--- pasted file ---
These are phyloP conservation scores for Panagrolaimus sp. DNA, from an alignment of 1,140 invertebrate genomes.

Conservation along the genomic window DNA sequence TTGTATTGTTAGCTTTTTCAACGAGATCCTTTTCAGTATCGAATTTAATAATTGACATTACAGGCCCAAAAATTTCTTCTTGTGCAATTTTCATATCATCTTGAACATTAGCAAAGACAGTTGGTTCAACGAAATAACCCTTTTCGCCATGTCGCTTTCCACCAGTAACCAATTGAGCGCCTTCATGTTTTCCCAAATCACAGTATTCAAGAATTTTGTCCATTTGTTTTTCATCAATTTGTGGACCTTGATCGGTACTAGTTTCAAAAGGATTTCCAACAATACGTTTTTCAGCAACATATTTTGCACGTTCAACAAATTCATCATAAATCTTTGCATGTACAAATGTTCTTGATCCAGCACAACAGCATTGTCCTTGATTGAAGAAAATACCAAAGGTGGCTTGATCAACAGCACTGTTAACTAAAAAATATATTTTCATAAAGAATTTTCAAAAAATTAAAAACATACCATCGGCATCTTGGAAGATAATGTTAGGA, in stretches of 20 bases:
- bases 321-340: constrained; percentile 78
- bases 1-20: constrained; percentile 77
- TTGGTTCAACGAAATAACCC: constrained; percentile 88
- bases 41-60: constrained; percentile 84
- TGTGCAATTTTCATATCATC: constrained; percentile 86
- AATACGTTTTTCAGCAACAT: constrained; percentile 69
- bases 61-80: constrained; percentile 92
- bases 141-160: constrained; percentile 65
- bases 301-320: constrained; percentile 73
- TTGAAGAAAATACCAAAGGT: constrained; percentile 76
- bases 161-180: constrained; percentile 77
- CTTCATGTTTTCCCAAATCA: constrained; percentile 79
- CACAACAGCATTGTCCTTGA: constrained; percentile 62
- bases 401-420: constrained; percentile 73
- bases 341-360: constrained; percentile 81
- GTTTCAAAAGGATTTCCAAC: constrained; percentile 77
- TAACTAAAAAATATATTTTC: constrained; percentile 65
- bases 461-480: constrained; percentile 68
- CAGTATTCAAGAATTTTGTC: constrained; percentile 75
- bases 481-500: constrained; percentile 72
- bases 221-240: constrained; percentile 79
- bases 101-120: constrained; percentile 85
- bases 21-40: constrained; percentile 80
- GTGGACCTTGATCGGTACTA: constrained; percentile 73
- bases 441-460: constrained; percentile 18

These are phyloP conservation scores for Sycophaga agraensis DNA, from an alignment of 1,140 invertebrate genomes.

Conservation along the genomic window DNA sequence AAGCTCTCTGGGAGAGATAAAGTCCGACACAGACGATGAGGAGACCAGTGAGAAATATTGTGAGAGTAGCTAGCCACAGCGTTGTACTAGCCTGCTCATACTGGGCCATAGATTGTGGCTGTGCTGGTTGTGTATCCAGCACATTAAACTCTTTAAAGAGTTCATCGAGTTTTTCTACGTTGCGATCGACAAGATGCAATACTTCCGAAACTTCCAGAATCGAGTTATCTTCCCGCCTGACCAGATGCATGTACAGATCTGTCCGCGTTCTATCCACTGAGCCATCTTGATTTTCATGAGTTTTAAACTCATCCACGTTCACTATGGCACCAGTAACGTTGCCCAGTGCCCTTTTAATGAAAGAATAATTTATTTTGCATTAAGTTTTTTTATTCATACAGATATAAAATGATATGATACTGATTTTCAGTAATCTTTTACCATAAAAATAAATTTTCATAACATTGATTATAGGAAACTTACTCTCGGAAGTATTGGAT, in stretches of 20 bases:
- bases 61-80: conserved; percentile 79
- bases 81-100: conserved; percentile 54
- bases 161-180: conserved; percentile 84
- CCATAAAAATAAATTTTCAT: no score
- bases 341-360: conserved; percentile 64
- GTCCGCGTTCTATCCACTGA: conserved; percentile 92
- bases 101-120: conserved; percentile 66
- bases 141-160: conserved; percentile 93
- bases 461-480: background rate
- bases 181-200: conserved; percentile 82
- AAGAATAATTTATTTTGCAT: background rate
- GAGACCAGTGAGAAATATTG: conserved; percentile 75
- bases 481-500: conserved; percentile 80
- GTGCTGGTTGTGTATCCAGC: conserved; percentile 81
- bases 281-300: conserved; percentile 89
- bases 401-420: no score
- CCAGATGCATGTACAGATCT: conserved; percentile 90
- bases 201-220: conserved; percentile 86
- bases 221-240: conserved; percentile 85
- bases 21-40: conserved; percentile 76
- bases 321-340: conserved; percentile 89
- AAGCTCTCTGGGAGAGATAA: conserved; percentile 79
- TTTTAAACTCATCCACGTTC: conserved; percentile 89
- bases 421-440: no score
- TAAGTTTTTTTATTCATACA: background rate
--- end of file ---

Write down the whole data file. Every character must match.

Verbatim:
These are phyloP conservation scores for Panagrolaimus sp. DNA, from an alignment of 1,140 invertebrate genomes.

Conservation along the genomic window DNA sequence TTGTATTGTTAGCTTTTTCAACGAGATCCTTTTCAGTATCGAATTTAATAATTGACATTACAGGCCCAAAAATTTCTTCTTGTGCAATTTTCATATCATCTTGAACATTAGCAAAGACAGTTGGTTCAACGAAATAACCCTTTTCGCCATGTCGCTTTCCACCAGTAACCAATTGAGCGCCTTCATGTTTTCCCAAATCACAGTATTCAAGAATTTTGTCCATTTGTTTTTCATCAATTTGTGGACCTTGATCGGTACTAGTTTCAAAAGGATTTCCAACAATACGTTTTTCAGCAACATATTTTGCACGTTCAACAAATTCATCATAAATCTTTGCATGTACAAATGTTCTTGATCCAGCACAACAGCATTGTCCTTGATTGAAGAAAATACCAAAGGTGGCTTGATCAACAGCACTGTTAACTAAAAAATATATTTTCATAAAGAATTTTCAAAAAATTAAAAACATACCATCGGCATCTTGGAAGATAATGTTAGGA, in stretches of 20 bases:
- bases 321-340: constrained; percentile 78
- bases 1-20: constrained; percentile 77
- TTGGTTCAACGAAATAACCC: constrained; percentile 88
- bases 41-60: constrained; percentile 84
- TGTGCAATTTTCATATCATC: constrained; percentile 86
- AATACGTTTTTCAGCAACAT: constrained; percentile 69
- bases 61-80: constrained; percentile 92
- bases 141-160: constrained; percentile 65
- bases 301-320: constrained; percentile 73
- TTGAAGAAAATACCAAAGGT: constrained; percentile 76
- bases 161-180: constrained; percentile 77
- CTTCATGTTTTCCCAAATCA: constrained; percentile 79
- CACAACAGCATTGTCCTTGA: constrained; percentile 62
- bases 401-420: constrained; percentile 73
- bases 341-360: constrained; percentile 81
- GTTTCAAAAGGATTTCCAAC: constrained; percentile 77
- TAACTAAAAAATATATTTTC: constrained; percentile 65
- bases 461-480: constrained; percentile 68
- CAGTATTCAAGAATTTTGTC: constrained; percentile 75
- bases 481-500: constrained; percentile 72
- bases 221-240: constrained; percentile 79
- bases 101-120: constrained; percentile 85
- bases 21-40: constrained; percentile 80
- GTGGACCTTGATCGGTACTA: constrained; percentile 73
- bases 441-460: constrained; percentile 18

These are phyloP conservation scores for Sycophaga agraensis DNA, from an alignment of 1,140 invertebrate genomes.

Conservation along the genomic window DNA sequence AAGCTCTCTGGGAGAGATAAAGTCCGACACAGACGATGAGGAGACCAGTGAGAAATATTGTGAGAGTAGCTAGCCACAGCGTTGTACTAGCCTGCTCATACTGGGCCATAGATTGTGGCTGTGCTGGTTGTGTATCCAGCACATTAAACTCTTTAAAGAGTTCATCGAGTTTTTCTACGTTGCGATCGACAAGATGCAATACTTCCGAAACTTCCAGAATCGAGTTATCTTCCCGCCTGACCAGATGCATGTACAGATCTGTCCGCGTTCTATCCACTGAGCCATCTTGATTTTCATGAGTTTTAAACTCATCCACGTTCACTATGGCACCAGTAACGTTGCCCAGTGCCCTTTTAATGAAAGAATAATTTATTTTGCATTAAGTTTTTTTATTCATACAGATATAAAATGATATGATACTGATTTTCAGTAATCTTTTACCATAAAAATAAATTTTCATAACATTGATTATAGGAAACTTACTCTCGGAAGTATTGGAT, in stretches of 20 bases:
- bases 61-80: conserved; percentile 79
- bases 81-100: conserved; percentile 54
- bases 161-180: conserved; percentile 84
- CCATAAAAATAAATTTTCAT: no score
- bases 341-360: conserved; percentile 64
- GTCCGCGTTCTATCCACTGA: conserved; percentile 92
- bases 101-120: conserved; percentile 66
- bases 141-160: conserved; percentile 93
- bases 461-480: background rate
- bases 181-200: conserved; percentile 82
- AAGAATAATTTATTTTGCAT: background rate
- GAGACCAGTGAGAAATATTG: conserved; percentile 75
- bases 481-500: conserved; percentile 80
- GTGCTGGTTGTGTATCCAGC: conserved; percentile 81
- bases 281-300: conserved; percentile 89
- bases 401-420: no score
- CCAGATGCATGTACAGATCT: conserved; percentile 90
- bases 201-220: conserved; percentile 86
- bases 221-240: conserved; percentile 85
- bases 21-40: conserved; percentile 76
- bases 321-340: conserved; percentile 89
- AAGCTCTCTGGGAGAGATAA: conserved; percentile 79
- TTTTAAACTCATCCACGTTC: conserved; percentile 89
- bases 421-440: no score
- TAAGTTTTTTTATTCATACA: background rate